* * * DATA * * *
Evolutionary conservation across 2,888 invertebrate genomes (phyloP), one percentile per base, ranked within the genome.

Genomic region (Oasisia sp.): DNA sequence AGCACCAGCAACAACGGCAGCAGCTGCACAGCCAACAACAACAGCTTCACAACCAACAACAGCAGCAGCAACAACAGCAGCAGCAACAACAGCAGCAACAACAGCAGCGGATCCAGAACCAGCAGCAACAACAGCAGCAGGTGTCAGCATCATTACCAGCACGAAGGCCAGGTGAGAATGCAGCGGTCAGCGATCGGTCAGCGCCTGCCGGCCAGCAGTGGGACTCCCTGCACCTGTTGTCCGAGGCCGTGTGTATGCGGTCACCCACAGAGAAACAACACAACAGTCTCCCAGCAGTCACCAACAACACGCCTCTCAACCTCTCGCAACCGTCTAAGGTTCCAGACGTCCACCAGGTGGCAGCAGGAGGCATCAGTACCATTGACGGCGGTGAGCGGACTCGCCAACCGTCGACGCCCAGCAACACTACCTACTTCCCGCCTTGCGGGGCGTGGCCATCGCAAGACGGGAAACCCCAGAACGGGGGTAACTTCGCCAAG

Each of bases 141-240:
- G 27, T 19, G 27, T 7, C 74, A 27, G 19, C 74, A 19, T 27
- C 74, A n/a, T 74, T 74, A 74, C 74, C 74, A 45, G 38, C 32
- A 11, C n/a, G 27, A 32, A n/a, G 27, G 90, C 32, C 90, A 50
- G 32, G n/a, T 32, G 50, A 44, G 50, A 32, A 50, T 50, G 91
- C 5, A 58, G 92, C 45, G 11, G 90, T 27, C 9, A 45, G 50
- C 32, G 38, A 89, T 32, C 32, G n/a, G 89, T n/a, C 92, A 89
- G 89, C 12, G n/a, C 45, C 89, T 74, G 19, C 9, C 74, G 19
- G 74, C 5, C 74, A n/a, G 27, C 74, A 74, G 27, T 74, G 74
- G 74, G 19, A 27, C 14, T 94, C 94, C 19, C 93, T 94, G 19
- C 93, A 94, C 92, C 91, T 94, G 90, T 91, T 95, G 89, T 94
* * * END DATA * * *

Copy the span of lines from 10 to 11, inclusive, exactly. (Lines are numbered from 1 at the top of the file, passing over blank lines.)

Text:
- G 89, C 12, G n/a, C 45, C 89, T 74, G 19, C 9, C 74, G 19
- G 74, C 5, C 74, A n/a, G 27, C 74, A 74, G 27, T 74, G 74